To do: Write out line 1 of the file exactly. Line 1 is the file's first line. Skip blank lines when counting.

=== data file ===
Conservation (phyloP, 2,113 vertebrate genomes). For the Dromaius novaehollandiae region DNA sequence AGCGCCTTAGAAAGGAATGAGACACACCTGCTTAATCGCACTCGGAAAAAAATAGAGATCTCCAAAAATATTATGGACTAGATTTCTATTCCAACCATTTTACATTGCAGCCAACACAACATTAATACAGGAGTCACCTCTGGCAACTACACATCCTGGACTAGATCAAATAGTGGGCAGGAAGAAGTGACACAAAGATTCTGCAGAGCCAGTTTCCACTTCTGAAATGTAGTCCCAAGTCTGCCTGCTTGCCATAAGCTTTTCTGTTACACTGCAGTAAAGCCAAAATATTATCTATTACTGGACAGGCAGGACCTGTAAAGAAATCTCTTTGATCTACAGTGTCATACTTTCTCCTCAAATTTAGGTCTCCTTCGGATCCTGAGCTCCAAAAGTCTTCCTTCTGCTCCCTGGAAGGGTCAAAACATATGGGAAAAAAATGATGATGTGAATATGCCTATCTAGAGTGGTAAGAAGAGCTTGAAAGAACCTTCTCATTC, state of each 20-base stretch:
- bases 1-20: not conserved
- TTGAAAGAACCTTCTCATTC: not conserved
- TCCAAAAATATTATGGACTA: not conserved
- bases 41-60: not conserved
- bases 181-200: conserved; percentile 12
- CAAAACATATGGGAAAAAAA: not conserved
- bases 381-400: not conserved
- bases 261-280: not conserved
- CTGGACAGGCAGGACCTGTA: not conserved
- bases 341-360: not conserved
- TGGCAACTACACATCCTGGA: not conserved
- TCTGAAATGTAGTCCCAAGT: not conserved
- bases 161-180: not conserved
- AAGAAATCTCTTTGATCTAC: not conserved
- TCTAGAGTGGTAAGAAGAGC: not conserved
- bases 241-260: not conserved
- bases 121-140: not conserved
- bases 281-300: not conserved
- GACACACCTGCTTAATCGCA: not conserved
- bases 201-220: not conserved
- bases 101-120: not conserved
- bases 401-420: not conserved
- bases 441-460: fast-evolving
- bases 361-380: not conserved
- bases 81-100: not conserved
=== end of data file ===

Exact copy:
Conservation (phyloP, 2,113 vertebrate genomes). For the Dromaius novaehollandiae region DNA sequence AGCGCCTTAGAAAGGAATGAGACACACCTGCTTAATCGCACTCGGAAAAAAATAGAGATCTCCAAAAATATTATGGACTAGATTTCTATTCCAACCATTTTACATTGCAGCCAACACAACATTAATACAGGAGTCACCTCTGGCAACTACACATCCTGGACTAGATCAAATAGTGGGCAGGAAGAAGTGACACAAAGATTCTGCAGAGCCAGTTTCCACTTCTGAAATGTAGTCCCAAGTCTGCCTGCTTGCCATAAGCTTTTCTGTTACACTGCAGTAAAGCCAAAATATTATCTATTACTGGACAGGCAGGACCTGTAAAGAAATCTCTTTGATCTACAGTGTCATACTTTCTCCTCAAATTTAGGTCTCCTTCGGATCCTGAGCTCCAAAAGTCTTCCTTCTGCTCCCTGGAAGGGTCAAAACATATGGGAAAAAAATGATGATGTGAATATGCCTATCTAGAGTGGTAAGAAGAGCTTGAAAGAACCTTCTCATTC, state of each 20-base stretch: